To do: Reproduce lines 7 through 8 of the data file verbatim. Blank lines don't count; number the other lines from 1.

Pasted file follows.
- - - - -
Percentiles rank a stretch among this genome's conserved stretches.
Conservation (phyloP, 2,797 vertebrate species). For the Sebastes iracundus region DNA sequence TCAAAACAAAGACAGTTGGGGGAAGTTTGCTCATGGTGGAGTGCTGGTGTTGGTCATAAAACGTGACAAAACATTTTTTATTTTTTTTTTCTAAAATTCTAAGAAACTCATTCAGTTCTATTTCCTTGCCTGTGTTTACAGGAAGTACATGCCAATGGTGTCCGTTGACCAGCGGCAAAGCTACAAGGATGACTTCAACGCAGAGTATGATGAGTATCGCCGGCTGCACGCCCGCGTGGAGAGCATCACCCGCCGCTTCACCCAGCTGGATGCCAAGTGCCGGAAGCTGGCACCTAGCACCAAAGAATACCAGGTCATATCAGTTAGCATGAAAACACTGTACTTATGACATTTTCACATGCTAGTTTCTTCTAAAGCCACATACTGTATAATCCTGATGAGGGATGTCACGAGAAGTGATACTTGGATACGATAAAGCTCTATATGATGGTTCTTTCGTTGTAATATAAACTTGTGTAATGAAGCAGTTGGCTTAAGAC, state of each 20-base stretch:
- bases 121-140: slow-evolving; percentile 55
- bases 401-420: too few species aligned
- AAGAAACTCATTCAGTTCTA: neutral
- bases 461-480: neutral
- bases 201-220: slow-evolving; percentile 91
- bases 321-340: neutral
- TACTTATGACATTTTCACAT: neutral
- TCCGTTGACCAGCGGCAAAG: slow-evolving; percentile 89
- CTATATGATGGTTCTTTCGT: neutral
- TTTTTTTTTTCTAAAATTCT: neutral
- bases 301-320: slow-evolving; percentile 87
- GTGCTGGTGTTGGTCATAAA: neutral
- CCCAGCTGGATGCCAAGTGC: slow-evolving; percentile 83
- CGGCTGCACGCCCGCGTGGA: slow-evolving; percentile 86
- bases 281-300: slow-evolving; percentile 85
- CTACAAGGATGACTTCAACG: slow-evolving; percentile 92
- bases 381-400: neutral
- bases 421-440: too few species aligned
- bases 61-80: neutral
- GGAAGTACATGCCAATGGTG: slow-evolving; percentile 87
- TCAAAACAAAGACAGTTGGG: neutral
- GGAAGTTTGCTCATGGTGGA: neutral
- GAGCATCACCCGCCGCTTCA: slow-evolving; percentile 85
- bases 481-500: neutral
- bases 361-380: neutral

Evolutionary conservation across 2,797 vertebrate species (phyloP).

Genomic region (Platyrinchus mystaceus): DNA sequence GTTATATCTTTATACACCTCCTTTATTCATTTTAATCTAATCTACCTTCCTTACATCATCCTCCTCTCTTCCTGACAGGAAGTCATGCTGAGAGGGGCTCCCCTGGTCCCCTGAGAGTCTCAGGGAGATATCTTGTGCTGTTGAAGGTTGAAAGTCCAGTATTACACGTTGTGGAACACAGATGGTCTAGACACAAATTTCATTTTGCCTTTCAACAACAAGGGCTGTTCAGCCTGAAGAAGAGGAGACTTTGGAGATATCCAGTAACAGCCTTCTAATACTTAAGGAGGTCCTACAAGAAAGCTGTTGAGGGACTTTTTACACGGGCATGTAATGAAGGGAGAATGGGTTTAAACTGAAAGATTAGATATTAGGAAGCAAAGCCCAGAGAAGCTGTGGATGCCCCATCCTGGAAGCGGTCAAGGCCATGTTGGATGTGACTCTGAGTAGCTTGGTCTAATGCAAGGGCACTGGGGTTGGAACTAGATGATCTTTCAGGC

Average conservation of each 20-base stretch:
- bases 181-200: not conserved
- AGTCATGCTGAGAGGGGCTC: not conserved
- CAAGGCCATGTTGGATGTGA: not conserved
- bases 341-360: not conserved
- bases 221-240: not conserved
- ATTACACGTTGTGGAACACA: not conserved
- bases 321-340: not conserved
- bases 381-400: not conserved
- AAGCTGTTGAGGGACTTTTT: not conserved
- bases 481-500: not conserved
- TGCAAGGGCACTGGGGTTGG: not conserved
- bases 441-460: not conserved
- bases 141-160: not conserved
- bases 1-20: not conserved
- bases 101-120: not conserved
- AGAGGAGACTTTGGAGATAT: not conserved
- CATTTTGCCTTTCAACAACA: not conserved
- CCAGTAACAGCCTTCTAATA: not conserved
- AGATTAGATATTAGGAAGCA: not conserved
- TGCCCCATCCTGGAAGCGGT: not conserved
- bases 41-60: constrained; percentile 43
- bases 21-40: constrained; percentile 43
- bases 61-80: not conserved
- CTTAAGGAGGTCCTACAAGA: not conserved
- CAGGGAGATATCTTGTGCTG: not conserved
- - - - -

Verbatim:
- bases 201-220: slow-evolving; percentile 91
- bases 321-340: neutral